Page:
Hackers Release Swiss Bank Data

Hackers using the moniker ‘Rex Mundi’ at first demanded a 10,000-euro ransom before releasing data on Swiss and foreign customers

EU, Eurpean Central Bank © ilolab, Shutterstock 2014A Swiss bank has confirmed that hackers publicly divulged confidential customer information after the bank declined to pay a ransom.

The hackers last week used a Twitter account named Rex Mundi to announce that they had hacked state-owned Banque Cantonale de Geneve (BCGE) and downloaded more than 30,000 email messages between the bank and its customers.

Public servers hacked

The bank said the attack seemed to have affected its public-facing servers, which allow customers to communicate with the bank, but said no internal systems or accounts had been compromised. The hackers set a 1700 GMT deadline for BCGE to pay a 10,000-euro (£7,800) ransom, warning that otherwise it would release the stolen data.

Several hours after the deadline, the bank said in a statement that the data had been released, but represented “no particular financial risk for clients or the bank”.

“At first analysis, this information is hardly critical, is obsolete or corresponds to foreseen contents about which it has already informed a significant number of clients concerned.”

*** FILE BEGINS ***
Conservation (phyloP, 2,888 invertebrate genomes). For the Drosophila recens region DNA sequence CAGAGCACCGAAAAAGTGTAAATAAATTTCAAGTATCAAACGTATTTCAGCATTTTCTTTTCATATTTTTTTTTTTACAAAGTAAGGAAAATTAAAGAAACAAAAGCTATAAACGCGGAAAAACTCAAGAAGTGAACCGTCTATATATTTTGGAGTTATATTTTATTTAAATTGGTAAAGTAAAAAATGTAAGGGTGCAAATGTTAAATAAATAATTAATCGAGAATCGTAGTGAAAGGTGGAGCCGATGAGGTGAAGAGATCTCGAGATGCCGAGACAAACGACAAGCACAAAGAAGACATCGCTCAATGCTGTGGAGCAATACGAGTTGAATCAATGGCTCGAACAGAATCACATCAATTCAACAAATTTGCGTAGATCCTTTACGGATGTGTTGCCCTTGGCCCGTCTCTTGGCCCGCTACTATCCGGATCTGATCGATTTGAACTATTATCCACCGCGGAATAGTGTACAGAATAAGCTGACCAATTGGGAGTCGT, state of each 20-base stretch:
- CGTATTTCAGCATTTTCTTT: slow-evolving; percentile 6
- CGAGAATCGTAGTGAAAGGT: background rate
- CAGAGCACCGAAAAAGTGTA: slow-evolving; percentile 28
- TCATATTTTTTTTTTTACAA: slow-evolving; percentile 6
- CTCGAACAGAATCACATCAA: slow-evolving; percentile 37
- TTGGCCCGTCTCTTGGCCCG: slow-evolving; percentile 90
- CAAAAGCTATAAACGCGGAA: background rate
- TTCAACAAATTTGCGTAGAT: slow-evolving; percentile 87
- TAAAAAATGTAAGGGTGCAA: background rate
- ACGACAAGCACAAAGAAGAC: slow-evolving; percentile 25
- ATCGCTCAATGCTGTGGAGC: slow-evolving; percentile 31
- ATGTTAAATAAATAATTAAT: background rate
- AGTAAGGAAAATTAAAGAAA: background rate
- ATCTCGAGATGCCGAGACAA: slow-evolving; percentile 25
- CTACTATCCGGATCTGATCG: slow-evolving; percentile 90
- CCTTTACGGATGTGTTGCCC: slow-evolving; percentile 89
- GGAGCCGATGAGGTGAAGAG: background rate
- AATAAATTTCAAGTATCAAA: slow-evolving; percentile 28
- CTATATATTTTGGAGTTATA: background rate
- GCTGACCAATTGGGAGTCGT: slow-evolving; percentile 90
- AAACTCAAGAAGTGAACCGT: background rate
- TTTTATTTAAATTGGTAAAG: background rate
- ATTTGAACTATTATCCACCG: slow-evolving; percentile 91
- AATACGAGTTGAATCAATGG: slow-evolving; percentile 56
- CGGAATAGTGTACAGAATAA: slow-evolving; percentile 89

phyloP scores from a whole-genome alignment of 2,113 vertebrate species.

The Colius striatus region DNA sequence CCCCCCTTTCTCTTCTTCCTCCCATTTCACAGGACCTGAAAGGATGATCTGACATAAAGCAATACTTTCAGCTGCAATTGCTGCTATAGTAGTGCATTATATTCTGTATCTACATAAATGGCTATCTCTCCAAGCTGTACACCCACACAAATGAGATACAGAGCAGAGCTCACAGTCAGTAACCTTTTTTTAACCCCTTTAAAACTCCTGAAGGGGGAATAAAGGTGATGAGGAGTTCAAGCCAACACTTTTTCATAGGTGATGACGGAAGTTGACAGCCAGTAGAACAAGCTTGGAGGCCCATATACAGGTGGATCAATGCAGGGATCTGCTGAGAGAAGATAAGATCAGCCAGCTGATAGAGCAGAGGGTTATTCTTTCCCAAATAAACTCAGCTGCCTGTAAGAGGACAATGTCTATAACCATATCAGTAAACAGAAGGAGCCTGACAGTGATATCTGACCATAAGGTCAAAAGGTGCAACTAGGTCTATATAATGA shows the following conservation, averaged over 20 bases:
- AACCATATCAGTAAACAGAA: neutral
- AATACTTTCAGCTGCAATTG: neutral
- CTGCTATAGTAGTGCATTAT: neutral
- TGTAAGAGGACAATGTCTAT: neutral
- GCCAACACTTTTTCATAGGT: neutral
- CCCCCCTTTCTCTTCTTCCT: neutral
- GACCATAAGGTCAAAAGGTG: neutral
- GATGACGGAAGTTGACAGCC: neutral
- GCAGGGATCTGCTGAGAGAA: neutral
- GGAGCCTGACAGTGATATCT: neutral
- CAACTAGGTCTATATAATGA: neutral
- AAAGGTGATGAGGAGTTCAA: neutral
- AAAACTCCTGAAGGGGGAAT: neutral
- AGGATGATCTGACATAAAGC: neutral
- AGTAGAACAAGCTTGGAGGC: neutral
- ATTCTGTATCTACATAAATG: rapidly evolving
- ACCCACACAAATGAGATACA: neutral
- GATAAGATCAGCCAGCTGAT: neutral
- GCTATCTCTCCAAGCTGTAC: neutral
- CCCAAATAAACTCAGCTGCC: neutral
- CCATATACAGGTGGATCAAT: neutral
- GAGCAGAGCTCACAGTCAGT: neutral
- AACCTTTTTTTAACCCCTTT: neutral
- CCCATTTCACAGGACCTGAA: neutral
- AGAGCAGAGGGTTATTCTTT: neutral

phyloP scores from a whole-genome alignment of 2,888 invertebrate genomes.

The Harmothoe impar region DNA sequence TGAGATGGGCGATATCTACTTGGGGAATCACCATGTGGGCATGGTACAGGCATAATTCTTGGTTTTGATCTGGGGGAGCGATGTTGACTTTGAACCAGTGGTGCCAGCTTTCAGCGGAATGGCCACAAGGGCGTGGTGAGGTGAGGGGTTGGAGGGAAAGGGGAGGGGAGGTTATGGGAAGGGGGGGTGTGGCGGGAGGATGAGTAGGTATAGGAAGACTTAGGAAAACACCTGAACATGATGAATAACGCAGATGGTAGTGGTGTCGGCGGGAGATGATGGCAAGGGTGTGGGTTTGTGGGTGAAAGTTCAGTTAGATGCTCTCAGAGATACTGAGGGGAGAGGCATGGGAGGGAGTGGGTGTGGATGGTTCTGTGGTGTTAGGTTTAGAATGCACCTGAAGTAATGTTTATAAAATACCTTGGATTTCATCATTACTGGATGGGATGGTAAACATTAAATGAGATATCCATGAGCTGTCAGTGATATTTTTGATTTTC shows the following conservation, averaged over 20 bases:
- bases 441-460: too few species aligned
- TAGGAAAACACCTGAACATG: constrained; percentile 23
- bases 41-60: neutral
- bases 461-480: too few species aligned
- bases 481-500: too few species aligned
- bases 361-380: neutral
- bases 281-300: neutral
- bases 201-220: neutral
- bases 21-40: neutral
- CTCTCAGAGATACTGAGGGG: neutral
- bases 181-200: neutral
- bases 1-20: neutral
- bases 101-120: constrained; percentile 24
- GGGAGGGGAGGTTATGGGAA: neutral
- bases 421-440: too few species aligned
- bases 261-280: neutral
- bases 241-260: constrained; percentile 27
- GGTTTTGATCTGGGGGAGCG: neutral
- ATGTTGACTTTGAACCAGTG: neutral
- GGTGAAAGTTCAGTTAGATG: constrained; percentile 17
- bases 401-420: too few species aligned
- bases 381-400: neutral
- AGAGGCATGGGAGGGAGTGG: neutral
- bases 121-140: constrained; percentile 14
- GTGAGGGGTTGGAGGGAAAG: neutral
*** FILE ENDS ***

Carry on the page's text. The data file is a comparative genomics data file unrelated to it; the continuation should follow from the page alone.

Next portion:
A spokeswoman told Reuters that all of the 30,192 intercepted emails, which involve both Swiss and foreign clients, appear now to have been published. The data was taken from Internet-based inquiries, she said.

Confidentiality risk?

“We would like to wish a merry tax audit to all the non-Swiss account holders listed in the BCGE files,” the hackers stated on their Twitter account on Friday.

Switzerland is known as a tax haven, and BCGE is one of many banks that have participated in a government-brokered programme that allows banks to pay fines for having helped wealthy foreigners avoid paying tax.

BCGE’s spokeswoman said it is up to clients to regularise their tax situation.

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